Consider the following example: Suppose I am recently convicted of a felony and my case had come to trial via the new process of "written information" allowed by the new amendment. And let's say, for effect, that my trial has dragged on for several months and has cost the state so many hundreds of thousands of dollars (including a public defender because I couldn't afford a lawyer). Now, I am standing before the judge for sentencing and the judge asks me if I have anything to say before he pronounces sentence. I would say, "Yes, Your Honor, only a couple of questions. How can you pass sentence on me when my case has never gone before a grand jury? Isn't that an inalienable right guaranteed me by the Constitution of the United States?"

I think the judge would have little choice but to declare a retrial or, if the "double jeopardy" rule applies here, maybe I'd walk.

Does that sound like a money-saving shortcut?

I'm not worried that we will be stuck with this new amendment to our state Constitution. I'm confident it will be overturned. Maybe it will find its way to the Supreme Court. What does worry me, however, is how this proposition ever made it to the ballot. Haven't our lawmakers read even the basics of the Constitution?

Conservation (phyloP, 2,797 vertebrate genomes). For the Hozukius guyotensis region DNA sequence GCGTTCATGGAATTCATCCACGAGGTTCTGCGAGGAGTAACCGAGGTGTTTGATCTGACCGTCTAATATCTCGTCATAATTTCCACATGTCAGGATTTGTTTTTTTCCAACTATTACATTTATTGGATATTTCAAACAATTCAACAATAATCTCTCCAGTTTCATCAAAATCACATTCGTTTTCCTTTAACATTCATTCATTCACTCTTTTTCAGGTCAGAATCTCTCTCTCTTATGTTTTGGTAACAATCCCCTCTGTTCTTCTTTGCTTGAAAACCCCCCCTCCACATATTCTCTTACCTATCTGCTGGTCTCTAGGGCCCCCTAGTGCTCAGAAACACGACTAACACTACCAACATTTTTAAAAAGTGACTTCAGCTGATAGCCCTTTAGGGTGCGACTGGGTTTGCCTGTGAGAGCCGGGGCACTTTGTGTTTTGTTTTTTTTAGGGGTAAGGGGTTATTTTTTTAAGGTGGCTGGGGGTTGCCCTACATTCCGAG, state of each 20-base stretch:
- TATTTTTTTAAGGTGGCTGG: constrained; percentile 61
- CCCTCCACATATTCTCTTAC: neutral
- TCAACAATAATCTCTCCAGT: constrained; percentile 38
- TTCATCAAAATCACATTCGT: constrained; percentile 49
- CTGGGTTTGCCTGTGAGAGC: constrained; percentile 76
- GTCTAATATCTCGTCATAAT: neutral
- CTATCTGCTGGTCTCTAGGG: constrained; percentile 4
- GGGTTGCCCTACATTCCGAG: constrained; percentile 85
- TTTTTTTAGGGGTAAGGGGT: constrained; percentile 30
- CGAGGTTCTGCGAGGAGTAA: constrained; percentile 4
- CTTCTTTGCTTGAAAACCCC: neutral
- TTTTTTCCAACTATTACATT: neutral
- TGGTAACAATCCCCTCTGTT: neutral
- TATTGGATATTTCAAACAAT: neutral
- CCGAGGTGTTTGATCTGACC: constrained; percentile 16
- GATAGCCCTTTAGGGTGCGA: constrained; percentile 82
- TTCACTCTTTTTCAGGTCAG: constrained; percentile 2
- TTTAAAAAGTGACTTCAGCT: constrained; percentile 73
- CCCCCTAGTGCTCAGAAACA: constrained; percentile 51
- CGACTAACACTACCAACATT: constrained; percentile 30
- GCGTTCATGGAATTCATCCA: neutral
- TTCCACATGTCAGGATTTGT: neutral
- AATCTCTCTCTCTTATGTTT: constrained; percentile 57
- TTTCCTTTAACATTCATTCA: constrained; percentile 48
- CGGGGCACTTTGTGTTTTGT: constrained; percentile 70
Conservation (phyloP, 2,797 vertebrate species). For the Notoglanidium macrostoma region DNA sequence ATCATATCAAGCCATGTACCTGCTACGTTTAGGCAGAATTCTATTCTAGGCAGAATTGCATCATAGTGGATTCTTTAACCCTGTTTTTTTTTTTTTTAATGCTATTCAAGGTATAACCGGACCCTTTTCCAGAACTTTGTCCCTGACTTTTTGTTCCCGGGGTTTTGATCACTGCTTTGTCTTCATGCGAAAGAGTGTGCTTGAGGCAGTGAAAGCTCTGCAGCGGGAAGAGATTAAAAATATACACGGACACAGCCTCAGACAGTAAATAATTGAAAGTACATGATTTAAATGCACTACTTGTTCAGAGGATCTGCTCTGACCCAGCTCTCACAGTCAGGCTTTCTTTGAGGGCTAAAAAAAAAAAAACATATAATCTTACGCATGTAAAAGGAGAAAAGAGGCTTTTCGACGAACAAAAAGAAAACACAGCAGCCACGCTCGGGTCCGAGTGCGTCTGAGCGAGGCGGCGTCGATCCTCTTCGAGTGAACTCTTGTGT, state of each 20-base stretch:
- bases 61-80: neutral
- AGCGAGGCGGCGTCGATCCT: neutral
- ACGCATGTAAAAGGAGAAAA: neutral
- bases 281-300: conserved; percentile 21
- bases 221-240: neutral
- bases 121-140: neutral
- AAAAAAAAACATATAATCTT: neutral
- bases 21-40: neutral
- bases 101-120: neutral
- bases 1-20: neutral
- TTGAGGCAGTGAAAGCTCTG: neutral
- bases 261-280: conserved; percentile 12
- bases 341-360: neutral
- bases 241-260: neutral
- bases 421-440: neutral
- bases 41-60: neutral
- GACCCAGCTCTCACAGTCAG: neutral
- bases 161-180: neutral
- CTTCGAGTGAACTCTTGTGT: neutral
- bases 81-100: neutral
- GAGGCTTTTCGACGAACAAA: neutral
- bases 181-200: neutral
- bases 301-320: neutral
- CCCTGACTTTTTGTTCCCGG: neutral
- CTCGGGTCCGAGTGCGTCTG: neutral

Also, mildly worrisome is the strong "yes" vote to affirm Constitutional Amendment Question No. 3. How casually we toss away our rights of liberty and justice.

Richard Morse

Call off the witch-hunt against Evan Dobelle

Evan Dobelle's detractors need to call off their witch-hunt. So far his job performance has been nothing less than exemplary.

Obviously, calls for his censure are without merit and politically motivated. He did what he thought best for the university, as did UHPA. Both should be applauded for their political courage. Those calling for his head on a platter are fools to want a lackey in the president's office. Remember Mortimer?

Furthermore, no labor union solely represents the university. Have the Lingle-ites forgotten the students, the staff and administration?

We cherish academic freedom and the right to free speech. Criticism is understandable — but calls for disciplinary measures? That would be the course of action of a fascist state.

P.S. Whatever happened to Capt. Richard Soo?

Jerome A. Nicolas

For the Democrats, it's always about power

I've been a frequent critic of the Legislature and its amazing propensity to do very little. Its inability to address the truly serious issues of the economy, education and government inefficiency makes me wonder what its members are doing while they're in session.